But it is what it is and the flash-bang of the nuke torches the two Rooskie agents (it looks like the boom is right on top of them) and catches Javorsky out in the open, fully exposed to all that nasty mutation-causing, soul-searing radiation. We see a close-up of his scarred hand reaching pitifully for the (literally) flaming briefcase. Earlier we heard that it contained info on the secret Rooskie moon landing (in 1961!), which might be the only interesting thing about this movie (though I wonder why he was supposed to hand it over to our "atomic scientists" as it seems like it would something more for our Air Force or NASA to handle). Anyway, as the strontium trickles down from the atmosphere and the mushroom cloud dissipates in the summer wind, I'll turn the review over to Pam.

A nice shot, too bad the stunt hand doesn't look anything at all like Tor Johnson's hand.

Pam here. I ought to say here that I'm watching a public-domain version of the movie at Internet Archive, and unlike Nate's DVD, the quality is abysmal, so it's likely I'll miss out on some details. The next scene opens to a car driving down an empty road in the middle of the desert. The movie quality is so bad you can't tell if it's now night or day, but since the car's headlights are on, I'll assume it's night. Is it the Rooskies searching for their missing scientist? No, it's a couple who stopped their car in the middle of nowhere for no apparent reason, and the annoying voiceover tells us they're on vacation, as though it matters. (In fact we never see the Rooskies again, so it appears that Nate was right and the bomb finished them off.) The man gets out and roots around in the trunk while his wife (who is pretty homely, I have to say) sits in the car and smokes a cigarette. The camera dwells on her for longer than is really necessary, leading me to suspect, as Nate said about the guy in the Ranchero, this woman was a friend of somebody important who was connected to the movie.

No woman looks sexy smoking.

I have no idea what kind of car this is (Nate, can you help?) but it's got doors that are hinged in back, which I've always thought were kind of cool. (ed Nate: Actually, that's an extremely rare-for-America-in-1961 Renault 4CV, and he's not looking in the trunk, he's looking at the rear-mounted engine, probably feeding a carrot to the Frenchie hamster in the dinky little 21 horsepower engine to get it to spin the wheel a little faster...)

France's finest, 0-to-60 in 38 seconds, I could run that faster.

The man continues to search through the trunk, and all of a sudden we see hands around the man's neck. Judging from the lack of screaming, this whatever-it-is managed to approach the car and grab the man without either the man or his wife seeing or hearing anything. It's a peaceful death, much easier than you'd expect a strangulation to be: the man closes his eyes and folds up, slowly collapsing to the ground. His wife, mind you, is sitting in the car calmly smoking during this. The trunk lid is up, so she may not be able to see anything, but it's hardly credible she can't hear anything. To be fair, all the voiceover says about them is that they're on vacation, so it's possible they're both completely deaf, which would explain the lack of reaction.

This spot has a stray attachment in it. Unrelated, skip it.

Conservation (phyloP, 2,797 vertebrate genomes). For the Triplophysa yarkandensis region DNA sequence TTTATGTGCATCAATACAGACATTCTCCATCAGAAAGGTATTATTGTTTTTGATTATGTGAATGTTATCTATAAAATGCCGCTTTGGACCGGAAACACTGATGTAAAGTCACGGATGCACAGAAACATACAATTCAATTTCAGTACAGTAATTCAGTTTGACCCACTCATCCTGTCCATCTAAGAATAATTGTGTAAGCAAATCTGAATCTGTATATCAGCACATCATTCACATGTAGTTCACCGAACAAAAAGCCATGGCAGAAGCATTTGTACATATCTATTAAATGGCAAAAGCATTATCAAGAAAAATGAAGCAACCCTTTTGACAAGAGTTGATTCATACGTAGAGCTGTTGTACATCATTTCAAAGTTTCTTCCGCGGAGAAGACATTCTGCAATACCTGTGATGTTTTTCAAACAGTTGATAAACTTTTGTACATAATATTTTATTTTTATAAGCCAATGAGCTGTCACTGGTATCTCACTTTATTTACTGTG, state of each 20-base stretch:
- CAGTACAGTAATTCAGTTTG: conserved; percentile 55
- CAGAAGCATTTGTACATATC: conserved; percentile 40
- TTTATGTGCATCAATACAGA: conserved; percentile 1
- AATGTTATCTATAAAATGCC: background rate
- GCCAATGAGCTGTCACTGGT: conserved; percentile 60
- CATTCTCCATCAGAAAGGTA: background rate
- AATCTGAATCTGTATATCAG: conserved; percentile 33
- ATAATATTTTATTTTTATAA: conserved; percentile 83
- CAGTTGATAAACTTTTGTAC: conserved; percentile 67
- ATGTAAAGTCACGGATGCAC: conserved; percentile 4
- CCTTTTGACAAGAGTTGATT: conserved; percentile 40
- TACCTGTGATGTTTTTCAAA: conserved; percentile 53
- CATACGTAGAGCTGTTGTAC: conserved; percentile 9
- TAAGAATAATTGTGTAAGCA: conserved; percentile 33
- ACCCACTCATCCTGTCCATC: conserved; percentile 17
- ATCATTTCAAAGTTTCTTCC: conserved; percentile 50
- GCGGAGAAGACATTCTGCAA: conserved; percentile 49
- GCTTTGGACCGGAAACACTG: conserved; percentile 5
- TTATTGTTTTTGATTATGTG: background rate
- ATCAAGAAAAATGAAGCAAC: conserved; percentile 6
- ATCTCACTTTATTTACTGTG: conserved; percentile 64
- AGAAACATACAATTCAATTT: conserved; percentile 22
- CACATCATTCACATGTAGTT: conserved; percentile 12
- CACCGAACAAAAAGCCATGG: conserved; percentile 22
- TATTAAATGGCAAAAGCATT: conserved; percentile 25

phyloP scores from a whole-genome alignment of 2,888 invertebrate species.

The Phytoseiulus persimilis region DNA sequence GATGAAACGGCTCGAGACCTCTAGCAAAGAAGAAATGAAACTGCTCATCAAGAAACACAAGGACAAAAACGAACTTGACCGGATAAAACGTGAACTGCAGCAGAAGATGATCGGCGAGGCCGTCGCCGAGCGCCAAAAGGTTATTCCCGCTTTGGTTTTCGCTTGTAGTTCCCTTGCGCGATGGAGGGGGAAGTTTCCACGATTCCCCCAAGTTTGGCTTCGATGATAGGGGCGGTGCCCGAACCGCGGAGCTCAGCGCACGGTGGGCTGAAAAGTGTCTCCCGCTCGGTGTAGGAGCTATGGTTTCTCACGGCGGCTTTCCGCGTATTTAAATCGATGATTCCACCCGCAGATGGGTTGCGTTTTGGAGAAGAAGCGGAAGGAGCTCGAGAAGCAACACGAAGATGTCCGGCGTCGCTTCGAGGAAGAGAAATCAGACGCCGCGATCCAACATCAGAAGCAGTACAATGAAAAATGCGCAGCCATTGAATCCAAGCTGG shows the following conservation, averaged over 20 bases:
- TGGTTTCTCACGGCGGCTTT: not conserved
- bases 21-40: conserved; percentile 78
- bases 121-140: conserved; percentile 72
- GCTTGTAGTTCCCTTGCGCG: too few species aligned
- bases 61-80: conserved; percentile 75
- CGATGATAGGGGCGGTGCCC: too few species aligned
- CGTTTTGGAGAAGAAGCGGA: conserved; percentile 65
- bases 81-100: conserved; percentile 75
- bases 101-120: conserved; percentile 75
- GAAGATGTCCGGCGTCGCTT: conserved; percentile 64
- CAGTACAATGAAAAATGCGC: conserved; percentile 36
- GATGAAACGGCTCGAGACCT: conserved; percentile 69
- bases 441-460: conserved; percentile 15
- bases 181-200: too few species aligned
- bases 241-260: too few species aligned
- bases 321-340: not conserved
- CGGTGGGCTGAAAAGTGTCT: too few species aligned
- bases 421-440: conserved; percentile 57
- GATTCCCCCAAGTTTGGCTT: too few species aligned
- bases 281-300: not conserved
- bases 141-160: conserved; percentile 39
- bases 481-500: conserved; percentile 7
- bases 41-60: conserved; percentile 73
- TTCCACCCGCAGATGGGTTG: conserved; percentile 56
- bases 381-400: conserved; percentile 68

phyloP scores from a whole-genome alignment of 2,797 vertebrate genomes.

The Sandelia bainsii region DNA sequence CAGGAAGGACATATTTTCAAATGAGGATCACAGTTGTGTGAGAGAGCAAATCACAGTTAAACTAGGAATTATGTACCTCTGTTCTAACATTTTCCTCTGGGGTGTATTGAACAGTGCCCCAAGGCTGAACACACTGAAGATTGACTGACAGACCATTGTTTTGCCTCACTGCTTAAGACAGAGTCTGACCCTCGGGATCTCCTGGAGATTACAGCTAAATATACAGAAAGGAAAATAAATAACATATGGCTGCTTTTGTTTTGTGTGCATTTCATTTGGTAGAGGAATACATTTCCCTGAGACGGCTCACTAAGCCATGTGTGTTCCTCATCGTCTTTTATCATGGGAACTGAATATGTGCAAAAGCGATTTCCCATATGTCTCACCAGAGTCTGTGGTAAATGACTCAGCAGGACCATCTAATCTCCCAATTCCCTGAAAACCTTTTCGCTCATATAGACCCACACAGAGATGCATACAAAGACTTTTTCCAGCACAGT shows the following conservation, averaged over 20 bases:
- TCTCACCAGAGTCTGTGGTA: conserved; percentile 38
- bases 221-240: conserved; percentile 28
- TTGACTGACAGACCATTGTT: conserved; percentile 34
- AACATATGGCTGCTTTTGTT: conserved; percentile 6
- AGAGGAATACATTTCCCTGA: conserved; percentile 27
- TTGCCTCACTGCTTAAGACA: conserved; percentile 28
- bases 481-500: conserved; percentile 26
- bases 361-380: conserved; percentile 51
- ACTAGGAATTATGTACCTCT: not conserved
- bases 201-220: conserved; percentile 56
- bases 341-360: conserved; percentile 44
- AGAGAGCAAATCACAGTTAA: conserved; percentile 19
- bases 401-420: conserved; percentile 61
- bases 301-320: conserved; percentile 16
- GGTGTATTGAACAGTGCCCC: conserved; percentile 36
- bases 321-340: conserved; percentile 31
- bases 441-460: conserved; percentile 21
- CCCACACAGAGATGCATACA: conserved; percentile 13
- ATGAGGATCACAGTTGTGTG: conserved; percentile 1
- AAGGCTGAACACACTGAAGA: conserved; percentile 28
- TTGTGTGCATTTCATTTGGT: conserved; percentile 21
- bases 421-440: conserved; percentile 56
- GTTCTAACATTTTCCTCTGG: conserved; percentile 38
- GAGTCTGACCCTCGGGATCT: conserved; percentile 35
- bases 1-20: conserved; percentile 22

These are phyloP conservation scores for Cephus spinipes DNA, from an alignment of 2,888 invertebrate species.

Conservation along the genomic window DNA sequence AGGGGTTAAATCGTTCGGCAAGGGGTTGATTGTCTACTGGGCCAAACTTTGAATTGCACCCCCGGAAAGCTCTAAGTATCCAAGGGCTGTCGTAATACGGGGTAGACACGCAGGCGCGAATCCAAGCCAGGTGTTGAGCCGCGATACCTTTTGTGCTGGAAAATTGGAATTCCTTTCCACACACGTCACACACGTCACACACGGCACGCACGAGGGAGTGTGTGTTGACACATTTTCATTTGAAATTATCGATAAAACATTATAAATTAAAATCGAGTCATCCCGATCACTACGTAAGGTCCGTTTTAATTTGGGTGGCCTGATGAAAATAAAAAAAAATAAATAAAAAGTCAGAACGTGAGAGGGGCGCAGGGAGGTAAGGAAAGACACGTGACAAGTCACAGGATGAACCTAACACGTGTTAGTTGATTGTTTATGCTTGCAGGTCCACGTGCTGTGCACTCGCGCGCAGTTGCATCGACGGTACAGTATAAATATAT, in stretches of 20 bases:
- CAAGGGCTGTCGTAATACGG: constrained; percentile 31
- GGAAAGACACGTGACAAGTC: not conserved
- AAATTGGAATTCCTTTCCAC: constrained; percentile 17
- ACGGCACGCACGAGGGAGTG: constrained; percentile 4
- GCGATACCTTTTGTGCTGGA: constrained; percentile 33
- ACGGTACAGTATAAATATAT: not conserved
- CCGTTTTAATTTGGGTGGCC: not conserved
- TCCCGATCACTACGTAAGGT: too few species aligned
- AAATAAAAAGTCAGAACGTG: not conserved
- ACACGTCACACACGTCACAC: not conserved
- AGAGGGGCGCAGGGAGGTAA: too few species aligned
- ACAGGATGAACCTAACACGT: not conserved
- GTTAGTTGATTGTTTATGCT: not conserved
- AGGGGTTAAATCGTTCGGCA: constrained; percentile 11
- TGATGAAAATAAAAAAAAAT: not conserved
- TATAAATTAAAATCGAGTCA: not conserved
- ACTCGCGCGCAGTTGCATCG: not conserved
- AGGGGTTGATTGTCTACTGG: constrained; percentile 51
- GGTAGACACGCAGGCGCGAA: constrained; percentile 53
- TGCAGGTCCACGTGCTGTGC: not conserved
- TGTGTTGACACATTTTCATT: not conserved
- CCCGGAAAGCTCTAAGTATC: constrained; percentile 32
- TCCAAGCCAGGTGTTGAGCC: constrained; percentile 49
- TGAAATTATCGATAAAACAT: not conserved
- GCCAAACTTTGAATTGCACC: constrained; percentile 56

Hope his hotel rooms are refundable.

Is the unknown figure going to be satisfied with killing the man? Is it going to wander off into the desert? Has it not sated its bloodlust, or is it at least exhausted from strangling a full-grown man? No, we see it reaching into the open window and putting its hands around the neck of the woman, who must be blind as well as deaf, as she doesn't even widen her eyes. The term "putting its hands around the neck" is completely accurate, as this being, whatever it is, does nothing as rude as grabbing. It gently eases its hands around the woman's neck and she peacefully falls backward in her seat, in what may be the gentlest murder scene ever filmed. The being opens the door and lifts the woman out, and at this point the voiceover tells us what everybody probably already knows, that this beast who walks like a man is Joseph Javorsky.

Must have had her iPod buds in.

If you were wondering how it happened that the briefcase caught on fire but the human being who was right next to it didn't, I have no explanation, but the "Beast" (Tor is listed in the credits as such, though not as "Javorsky" for some reason) has some nasty scars on his face and hands and his shirt is badly torn, so he didn't escape the atomic bomb unscathed. I also don't know what sort of bodily trauma could produce injuries that scar over so rapidly, but if I keep on being this picky I'll never get to the end of the segment I'm supposed to be reviewing, and watching this dog of a movie is getting more painful by the minute, so onward.